Discretize is used to discretize numeric attributes into nominal ones, based on the class information, via Fayyad & Irani's MDL method, or optionally with Kononeko's MDL method. At least some learning schemes or classifiers can only process nominal data, e.g. rules.Prism; in some cases discretization may also reduce learning time.
 java weka.filters.supervised.attribute.Discretize -i data/iris.arff -o iris-nom.arff -c last
 java weka.filters.supervised.attribute.Discretize -i data/cpu.arff -o cpu-classvendor-nom.arff -c first
NominalToBinary encodes all nominal attributes into binary (two-valued) attributes, which can be used to transform the dataset into a purely numeric representation, e.g. for visualization via multi-dimensional scaling.
 java weka.filters.supervised.attribute.NominalToBinary -i data/contact-lenses.arff -o contact-lenses-bin.arff -c last
Keep in mind that most classifiers in WEKA utilize transformation filters internally, e.g. Logistic and SMO, so you will usually not have to use these filters explicity. However, if you plan to run a lot of experiments, pre-applying the filters yourself may improve runtime performance.


Resample creates a stratified subsample of the given dataset. This means that overall class distributions are approximately retained within the sample. A bias towards uniform class distribution can be specified via -B.
 java weka.filters.supervised.instance.Resample -i data/soybean.arff -o soybean-5%.arff -c last -Z 5
 java weka.filters.supervised.instance.Resample -i data/soybean.arff -o soybean-uniform-5%.arff -c last -Z 5 -B 1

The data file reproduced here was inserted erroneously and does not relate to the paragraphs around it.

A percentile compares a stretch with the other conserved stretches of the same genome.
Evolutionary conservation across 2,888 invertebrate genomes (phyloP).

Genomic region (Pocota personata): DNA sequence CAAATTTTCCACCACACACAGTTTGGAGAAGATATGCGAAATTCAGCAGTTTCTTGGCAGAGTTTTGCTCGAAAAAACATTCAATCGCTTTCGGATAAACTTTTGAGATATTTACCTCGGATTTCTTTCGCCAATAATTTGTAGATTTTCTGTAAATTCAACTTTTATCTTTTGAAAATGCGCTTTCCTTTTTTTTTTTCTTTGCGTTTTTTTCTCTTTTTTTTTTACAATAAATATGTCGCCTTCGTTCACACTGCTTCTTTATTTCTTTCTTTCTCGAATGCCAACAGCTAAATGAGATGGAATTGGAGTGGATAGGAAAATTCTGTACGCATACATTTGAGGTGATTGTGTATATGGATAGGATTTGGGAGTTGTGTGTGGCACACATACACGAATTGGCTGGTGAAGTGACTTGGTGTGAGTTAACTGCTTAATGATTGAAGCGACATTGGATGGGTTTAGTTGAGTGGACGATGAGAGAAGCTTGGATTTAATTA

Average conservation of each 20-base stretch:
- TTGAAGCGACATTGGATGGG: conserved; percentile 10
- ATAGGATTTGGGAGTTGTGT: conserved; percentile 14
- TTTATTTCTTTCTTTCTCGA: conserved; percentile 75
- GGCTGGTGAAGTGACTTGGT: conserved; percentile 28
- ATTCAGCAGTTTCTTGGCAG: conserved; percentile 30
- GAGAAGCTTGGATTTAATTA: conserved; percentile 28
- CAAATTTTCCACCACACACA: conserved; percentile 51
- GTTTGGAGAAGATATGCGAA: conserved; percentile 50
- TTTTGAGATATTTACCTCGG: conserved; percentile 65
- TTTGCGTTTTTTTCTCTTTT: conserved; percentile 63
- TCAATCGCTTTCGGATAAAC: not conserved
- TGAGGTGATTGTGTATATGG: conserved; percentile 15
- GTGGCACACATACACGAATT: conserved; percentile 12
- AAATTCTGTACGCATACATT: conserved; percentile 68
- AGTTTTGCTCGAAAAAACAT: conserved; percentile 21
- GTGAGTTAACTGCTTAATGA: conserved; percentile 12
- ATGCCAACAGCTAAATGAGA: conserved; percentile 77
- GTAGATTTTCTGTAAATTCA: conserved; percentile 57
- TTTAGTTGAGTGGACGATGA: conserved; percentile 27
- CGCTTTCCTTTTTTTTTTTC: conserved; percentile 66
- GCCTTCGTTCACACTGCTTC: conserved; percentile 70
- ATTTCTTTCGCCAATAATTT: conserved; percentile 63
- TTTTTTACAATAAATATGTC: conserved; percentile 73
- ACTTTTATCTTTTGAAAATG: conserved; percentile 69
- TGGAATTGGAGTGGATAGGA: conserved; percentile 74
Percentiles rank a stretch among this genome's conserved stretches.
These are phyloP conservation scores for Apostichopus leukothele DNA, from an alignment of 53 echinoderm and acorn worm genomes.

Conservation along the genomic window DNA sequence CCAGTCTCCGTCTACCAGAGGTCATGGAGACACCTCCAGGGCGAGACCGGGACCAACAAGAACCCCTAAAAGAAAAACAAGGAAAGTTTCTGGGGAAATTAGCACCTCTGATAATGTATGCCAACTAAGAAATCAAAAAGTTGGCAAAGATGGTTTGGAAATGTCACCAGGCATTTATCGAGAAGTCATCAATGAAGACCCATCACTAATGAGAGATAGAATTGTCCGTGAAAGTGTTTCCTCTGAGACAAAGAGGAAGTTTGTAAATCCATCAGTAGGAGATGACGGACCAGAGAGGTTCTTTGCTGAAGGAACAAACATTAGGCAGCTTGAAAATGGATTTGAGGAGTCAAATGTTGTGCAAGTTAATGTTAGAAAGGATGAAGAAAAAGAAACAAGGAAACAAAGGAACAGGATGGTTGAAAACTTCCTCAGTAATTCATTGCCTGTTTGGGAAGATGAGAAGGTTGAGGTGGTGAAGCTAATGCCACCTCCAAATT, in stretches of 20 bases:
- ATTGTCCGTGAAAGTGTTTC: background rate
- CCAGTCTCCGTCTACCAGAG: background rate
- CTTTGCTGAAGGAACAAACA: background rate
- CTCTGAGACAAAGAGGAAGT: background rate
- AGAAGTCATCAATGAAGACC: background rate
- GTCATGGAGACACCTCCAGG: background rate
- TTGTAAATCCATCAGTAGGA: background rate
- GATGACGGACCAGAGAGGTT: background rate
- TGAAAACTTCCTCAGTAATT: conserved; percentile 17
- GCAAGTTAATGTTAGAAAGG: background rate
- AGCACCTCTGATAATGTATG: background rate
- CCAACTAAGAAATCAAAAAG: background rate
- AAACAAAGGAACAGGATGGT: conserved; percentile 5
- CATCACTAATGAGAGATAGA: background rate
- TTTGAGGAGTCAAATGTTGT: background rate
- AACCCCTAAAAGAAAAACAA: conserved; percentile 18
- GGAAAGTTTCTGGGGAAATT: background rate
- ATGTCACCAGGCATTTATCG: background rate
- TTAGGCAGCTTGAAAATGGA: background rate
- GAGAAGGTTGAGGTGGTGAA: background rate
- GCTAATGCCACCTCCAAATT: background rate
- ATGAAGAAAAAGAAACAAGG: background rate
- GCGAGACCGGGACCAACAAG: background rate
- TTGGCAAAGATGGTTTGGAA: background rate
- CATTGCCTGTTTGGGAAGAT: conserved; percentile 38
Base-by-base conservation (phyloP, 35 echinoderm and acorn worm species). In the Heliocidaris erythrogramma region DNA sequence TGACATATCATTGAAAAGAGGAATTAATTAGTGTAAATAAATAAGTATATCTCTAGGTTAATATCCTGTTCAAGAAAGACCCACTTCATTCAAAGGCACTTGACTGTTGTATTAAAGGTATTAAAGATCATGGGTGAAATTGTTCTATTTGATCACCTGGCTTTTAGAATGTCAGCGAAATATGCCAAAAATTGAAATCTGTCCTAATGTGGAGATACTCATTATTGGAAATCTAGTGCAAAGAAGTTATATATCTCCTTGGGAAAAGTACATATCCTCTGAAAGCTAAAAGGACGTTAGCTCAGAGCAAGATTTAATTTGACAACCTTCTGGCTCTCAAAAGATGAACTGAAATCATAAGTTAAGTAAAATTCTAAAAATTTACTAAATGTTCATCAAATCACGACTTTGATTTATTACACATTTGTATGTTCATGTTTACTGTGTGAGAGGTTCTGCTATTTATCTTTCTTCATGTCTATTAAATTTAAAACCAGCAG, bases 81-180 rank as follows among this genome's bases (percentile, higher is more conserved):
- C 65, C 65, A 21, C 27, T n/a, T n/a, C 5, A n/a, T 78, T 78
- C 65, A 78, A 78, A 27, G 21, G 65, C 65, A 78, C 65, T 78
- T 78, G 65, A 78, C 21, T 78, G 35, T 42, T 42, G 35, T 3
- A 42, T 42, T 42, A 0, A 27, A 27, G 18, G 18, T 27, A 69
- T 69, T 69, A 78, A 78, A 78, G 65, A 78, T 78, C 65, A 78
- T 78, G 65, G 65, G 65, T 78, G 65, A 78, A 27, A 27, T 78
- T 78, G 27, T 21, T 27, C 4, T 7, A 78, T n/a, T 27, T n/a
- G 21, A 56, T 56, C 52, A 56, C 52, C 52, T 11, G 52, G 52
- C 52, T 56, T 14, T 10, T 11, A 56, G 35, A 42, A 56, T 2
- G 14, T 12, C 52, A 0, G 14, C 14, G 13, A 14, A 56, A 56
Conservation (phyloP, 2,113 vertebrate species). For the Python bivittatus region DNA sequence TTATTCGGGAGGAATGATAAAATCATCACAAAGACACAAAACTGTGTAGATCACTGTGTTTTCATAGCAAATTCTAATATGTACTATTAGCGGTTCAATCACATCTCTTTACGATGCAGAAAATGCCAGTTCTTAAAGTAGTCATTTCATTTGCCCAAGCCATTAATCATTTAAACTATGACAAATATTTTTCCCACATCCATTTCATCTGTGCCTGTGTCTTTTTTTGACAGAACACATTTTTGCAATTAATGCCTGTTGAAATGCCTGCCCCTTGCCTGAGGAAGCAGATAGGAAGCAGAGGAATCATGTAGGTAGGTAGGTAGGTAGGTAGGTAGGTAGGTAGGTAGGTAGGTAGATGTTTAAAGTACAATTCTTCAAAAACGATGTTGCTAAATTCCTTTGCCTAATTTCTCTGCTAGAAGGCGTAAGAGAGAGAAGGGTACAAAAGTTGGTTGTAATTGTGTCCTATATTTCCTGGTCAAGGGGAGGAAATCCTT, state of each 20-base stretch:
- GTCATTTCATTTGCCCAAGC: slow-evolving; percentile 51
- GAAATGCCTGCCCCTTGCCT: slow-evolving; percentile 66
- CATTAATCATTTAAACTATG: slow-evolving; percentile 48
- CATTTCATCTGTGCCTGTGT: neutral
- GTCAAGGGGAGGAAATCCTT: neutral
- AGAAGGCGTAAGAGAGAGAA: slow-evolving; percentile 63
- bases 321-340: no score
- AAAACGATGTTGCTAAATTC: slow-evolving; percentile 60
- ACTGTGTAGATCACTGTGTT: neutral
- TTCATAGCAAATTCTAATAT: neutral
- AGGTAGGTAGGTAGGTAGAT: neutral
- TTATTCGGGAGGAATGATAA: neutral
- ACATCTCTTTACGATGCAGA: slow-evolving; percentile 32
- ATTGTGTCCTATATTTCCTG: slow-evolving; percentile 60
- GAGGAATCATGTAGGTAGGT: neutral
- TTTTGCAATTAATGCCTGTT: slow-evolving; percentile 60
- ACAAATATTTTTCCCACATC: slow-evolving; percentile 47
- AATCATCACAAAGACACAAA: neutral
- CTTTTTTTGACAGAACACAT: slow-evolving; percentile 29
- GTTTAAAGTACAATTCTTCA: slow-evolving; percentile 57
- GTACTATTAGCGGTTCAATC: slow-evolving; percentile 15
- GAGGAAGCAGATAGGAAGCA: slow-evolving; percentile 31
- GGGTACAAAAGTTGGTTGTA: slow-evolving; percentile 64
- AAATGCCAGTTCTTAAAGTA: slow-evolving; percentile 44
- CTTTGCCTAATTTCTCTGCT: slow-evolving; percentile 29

StratifiedRemoveFolds creates stratified cross-validation folds of the given dataset. This means that per default the class distributions are approximately retained within each fold. The following example splits soybean.arff into stratified training and test datasets, the latter consisting of 25% (=1/4) of the data.
 java weka.filters.supervised.instance.StratifiedRemoveFolds -i data/soybean.arff -o soybean-train.arff \
   -c last -N 4 -F 1 -V
 java weka.filters.supervised.instance.StratifiedRemoveFolds -i data/soybean.arff -o soybean-test.arff \
   -c last -N 4 -F 1


Classes below weka.filters.unsupervised in the class hierarchy are for unsupervised filtering, e.g. the non-stratified version of Resample. A class should not be assigned here.


StringToWordVector transforms string attributes into a word vectors, i.e. creating one attribute for each word which either encodes presence or word count (-C) within the string. -W can be used to set an approximate limit on the number of words. When a class is assigned, the limit applies to each class separately. This filter is useful for text mining.

Obfuscate renames the dataset name, all attribute names and nominal attribute values. This is intended for exchanging sensitive datasets without giving away restricted information.

Remove is intended for explicit deletion of attributes from a dataset, e.g. for removing attributes of the iris dataset:
 java weka.filters.unsupervised.attribute.Remove -R 1-2 -i data/iris.arff -o iris-simplified.arff
 java weka.filters.unsupervised.attribute.Remove -V -R 3-last -i data/iris.arff -o iris-simplified.arff


Resample creates a non-stratified subsample of the given dataset, i.e. random sampling without regard to the class information. Otherwise it is equivalent to its supervised variant.
 java weka.filters.unsupervised.instance.Resample -i data/soybean.arff -o soybean-5%.arff -Z 5
RemoveFolds creates cross-validation folds of the given dataset. The class distributions are not retained. The following example splits soybean.arff into training and test datasets, the latter consisting of 25% (=1/4) of the data.